Estate planning is a broad and complex subject. While preserving one’s estate for the future is the best approach for everyone, each person needs a strategy tailored to his or her circumstances. One of the most flexible estate planning tools available in Florida is a trust.
In this article, you will discover whether transferring the title of a residential property to a Florida trust is a good idea.
Revocable Trusts vs. Irrevocable Trusts – Understanding the Concept
In essence, a trust is a legal arrangement to preserve assets for a specific purpose. Every trust must have three parts, which are the trust maker, the trustee, and one or more beneficiaries.
The trust maker (referred to as “trustor” or “settlor”) transfers the nominal ownership of specific assets to a trustee (fiduciary), who is responsible for controlling the assets for the benefit of one or multiple beneficiaries.
There are two types of trusts in Florida – revocable trusts and irrevocable trusts. The most popular option is setting up revocable trusts. While the trustor is still alive, he or she can modify, amend, or even revoke the trust.
The trustor of a revocable trust “living” trust can also designate him or herself as the trust’s trustee, waiving nominal ownership of the assets while maintaining control over them throughout their life.
Why Should You Put Your House in a Florida Trust? – The Verdict
A house is often the most valuable asset owned by Florida residents. Transferring the title of a residential property to trust has several benefits, which are:
- Avoiding probate court upon the homeowner’s death
- Avoiding guardianship court in the event of severe illness or incapacitation
- Avoiding guardianship court for minor children by transferring the house title directly to them
- Permitting the homeowner to determine who will inherit the house
- Protecting a loved one with special needs
- Shielding beneficiaries against third parties claims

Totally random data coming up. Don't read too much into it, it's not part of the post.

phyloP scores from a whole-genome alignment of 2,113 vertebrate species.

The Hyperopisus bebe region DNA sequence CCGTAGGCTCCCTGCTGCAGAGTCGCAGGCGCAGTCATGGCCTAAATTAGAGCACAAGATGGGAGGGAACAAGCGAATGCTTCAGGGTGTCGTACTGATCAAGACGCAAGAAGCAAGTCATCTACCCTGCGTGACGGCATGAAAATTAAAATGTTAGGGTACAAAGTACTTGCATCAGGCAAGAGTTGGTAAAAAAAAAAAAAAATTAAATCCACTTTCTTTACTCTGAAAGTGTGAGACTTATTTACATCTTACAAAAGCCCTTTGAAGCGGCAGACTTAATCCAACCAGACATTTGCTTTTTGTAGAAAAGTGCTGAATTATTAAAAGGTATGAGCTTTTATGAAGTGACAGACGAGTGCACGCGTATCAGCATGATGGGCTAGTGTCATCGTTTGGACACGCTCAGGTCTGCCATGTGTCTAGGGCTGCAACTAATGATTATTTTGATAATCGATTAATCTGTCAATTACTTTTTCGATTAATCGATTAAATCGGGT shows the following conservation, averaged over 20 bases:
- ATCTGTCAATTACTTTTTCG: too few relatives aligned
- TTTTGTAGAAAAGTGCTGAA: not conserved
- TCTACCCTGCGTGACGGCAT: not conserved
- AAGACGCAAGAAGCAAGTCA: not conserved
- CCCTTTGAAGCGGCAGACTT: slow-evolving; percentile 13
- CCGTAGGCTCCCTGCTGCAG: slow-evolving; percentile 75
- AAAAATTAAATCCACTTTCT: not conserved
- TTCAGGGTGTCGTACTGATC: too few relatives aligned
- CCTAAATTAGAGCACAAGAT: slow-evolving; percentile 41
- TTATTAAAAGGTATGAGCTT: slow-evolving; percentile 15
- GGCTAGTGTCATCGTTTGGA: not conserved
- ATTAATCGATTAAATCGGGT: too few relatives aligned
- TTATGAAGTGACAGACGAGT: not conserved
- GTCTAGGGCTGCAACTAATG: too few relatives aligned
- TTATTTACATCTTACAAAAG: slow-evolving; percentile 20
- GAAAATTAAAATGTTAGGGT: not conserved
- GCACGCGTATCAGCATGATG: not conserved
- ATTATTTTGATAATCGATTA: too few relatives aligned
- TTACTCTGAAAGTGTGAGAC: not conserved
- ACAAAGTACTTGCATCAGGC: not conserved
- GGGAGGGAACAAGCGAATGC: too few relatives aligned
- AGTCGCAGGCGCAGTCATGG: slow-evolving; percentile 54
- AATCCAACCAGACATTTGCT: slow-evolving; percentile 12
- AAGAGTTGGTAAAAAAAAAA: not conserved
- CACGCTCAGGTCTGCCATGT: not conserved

Asset Protection Trusts vs. Homestead Property in Florida – Taking a Closer Look
Florida Constitution Article X, Section 4 (a) provides that “there shall be exempt from forced sale under process of any court, and no judgment, decree or execution shall be a lien thereon, except for the payment of taxes and assessments thereon (…), the following property owned by a natural person:
- A homestead, if located outside a municipality, to the extent of one hundred sixty acres of contiguous land and improvements thereon, which shall not be reduced without the owner’s consent by reason of subsequent inclusion in a municipality, or
- If located within a municipality, to the extent of one-half acre of contiguous land, upon which the exemption shall be limited to the residence of the owner or the owner’s family
- Personal property to the value of one thousand dollars”
Section 4 (b) specifies that “these exemptions shall inure to the surviving spouse or heirs of the owner.” Additionally, “homestead shall not be subject to devise if the owner is survived by spouse or minor child, except the homestead may be devised to the owner’s spouse if there be no minor child.”
A house held in a revocable trust can still qualify for Florida homestead exemption. Under state law, a person is entitled to the homestead exemption after the property is transferred to a trust.